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How do I choose the right stress measure?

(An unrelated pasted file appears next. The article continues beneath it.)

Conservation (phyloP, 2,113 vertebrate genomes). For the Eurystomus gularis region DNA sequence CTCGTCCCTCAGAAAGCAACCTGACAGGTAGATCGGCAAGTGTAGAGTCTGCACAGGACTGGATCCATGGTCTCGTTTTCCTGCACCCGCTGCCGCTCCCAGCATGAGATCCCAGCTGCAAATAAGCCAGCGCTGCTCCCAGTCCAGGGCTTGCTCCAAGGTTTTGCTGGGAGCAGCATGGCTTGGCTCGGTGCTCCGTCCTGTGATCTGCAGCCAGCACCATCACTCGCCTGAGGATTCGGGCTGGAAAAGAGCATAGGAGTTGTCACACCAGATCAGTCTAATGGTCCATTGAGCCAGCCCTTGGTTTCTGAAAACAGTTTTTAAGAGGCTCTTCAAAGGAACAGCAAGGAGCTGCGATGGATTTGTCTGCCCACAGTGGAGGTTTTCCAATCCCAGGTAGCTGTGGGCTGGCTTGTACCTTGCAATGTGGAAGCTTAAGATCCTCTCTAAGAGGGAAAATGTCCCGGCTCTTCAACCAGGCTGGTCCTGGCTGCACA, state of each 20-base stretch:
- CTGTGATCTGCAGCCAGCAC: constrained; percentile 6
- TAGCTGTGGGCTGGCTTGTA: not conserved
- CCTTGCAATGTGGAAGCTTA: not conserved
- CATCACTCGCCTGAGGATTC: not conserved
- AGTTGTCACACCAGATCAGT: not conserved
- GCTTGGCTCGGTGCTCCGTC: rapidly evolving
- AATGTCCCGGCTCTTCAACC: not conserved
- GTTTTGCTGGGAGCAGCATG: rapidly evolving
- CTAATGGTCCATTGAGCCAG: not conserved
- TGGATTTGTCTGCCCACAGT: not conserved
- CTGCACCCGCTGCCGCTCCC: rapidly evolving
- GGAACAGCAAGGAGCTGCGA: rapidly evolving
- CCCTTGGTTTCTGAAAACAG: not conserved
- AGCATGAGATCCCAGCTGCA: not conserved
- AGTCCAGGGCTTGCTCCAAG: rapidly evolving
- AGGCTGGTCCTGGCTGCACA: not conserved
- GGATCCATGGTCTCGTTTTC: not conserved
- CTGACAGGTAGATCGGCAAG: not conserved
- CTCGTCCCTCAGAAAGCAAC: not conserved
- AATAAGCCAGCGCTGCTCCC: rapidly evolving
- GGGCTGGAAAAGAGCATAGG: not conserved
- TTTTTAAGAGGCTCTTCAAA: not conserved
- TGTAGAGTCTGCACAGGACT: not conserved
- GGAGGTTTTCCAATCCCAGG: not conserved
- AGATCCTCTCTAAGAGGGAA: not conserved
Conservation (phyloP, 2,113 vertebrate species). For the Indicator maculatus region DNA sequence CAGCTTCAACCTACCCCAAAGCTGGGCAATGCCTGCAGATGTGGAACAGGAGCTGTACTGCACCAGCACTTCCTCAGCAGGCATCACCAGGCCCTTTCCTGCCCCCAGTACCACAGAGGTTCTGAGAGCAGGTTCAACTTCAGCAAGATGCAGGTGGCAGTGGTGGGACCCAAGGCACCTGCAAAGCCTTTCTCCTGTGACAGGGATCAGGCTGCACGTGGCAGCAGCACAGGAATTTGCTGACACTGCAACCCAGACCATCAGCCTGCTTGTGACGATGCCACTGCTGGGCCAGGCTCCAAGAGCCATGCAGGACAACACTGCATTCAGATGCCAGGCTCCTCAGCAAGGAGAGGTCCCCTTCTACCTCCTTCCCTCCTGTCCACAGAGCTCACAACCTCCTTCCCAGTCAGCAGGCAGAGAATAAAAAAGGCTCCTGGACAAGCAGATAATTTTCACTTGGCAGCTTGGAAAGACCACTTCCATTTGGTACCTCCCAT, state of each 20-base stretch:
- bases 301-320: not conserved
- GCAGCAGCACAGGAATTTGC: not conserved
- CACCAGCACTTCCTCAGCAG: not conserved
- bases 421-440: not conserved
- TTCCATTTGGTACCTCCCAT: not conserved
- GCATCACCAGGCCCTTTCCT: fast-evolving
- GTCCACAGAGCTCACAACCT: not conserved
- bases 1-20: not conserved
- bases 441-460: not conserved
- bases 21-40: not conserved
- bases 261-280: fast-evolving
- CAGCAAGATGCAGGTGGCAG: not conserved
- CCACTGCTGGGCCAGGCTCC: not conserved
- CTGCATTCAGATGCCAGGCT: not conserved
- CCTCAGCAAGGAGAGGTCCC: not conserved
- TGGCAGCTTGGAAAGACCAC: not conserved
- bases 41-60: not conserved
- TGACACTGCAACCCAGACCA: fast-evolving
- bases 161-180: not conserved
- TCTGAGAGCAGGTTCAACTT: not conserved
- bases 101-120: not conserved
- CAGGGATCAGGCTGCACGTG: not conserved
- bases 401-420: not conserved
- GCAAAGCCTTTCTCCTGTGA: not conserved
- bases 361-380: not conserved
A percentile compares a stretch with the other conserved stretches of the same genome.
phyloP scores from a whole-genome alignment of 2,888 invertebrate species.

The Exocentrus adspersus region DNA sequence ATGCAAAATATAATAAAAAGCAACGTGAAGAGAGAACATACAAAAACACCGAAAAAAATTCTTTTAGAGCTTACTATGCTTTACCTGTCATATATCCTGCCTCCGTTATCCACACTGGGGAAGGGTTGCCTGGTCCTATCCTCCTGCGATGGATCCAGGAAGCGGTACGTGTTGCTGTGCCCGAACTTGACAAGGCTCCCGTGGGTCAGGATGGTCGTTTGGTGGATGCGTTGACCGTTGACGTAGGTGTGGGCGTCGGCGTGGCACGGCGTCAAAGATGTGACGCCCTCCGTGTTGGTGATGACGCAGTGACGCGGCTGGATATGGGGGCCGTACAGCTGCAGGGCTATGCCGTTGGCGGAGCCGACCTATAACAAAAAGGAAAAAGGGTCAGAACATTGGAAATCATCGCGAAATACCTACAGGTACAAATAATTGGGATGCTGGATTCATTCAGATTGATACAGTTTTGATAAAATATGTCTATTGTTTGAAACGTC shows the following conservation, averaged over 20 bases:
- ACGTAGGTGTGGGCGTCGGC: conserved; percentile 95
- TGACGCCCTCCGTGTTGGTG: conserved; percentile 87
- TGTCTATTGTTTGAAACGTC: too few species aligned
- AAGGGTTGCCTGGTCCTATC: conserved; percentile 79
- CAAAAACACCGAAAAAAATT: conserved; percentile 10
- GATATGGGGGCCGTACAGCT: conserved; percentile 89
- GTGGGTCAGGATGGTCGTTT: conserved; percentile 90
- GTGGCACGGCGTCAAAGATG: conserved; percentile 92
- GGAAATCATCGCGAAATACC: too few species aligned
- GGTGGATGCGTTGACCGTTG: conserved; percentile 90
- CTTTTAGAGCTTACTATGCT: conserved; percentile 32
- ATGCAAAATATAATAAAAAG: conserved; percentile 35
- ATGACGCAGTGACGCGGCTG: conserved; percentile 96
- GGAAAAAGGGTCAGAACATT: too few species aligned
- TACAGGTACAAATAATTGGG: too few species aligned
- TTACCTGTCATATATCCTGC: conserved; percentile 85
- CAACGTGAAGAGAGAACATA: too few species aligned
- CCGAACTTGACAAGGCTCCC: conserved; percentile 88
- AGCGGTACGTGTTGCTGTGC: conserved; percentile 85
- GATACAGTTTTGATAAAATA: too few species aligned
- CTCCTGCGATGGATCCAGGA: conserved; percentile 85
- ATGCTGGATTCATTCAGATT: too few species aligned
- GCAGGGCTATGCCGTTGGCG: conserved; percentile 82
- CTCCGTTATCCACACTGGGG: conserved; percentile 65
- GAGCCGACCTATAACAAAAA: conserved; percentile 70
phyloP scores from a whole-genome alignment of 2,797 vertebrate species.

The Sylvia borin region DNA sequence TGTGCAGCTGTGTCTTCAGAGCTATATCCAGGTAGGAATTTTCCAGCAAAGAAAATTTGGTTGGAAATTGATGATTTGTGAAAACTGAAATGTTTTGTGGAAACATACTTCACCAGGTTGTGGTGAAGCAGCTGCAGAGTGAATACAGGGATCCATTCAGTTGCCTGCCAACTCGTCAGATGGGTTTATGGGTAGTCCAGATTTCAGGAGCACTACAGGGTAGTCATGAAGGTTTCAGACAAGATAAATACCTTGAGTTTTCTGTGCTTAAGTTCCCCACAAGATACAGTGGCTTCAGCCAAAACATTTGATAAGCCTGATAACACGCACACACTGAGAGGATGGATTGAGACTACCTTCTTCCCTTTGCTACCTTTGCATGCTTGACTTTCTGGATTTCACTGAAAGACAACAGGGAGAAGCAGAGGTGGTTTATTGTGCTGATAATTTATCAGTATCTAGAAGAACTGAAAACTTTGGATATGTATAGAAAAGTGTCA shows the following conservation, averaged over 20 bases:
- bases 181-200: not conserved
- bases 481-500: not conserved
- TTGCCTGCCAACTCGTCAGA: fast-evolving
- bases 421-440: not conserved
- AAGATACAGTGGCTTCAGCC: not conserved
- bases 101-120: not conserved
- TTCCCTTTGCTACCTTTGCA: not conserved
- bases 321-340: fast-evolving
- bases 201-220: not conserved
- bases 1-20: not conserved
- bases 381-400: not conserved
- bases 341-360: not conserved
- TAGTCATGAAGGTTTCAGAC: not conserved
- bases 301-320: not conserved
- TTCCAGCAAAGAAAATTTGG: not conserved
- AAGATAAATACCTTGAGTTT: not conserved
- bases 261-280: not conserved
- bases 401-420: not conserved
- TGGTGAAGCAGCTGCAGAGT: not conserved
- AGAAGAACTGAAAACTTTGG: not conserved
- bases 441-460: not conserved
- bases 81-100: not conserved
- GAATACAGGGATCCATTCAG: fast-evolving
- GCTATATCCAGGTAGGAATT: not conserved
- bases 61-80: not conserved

There is no ideal measure of stress. With constraints on participant burden and other considerations, difficult choices about which “type” of stress to capture need to be made. The choice of which measure to use depends on the research question and study population. Some types of stress will be more or less relevant for different groups based on that sample’s demographic make-up. To capture a wide-range of stress types in an observational study using self-report questionnaires in adult community samples, we suggest measuring the following categories of stress that were selected based on the evidence linking each to worse health: major life events, traumatic events, early life adversity, current experiences of chronic stress, current social stress (i.e. loneliness, social isolation, marital discord), experiences of discrimination, work stress, financial strain, neighborhood safety, and cohesion, and global perceived stress. This list can and should be expanded to account for the uniqueness in the sample. For example, international cohorts may choose to include measures that capture political strife, religious persecution, overcrowding in living quarters, noise pollution, or combat exposure if these exposures are common in the area.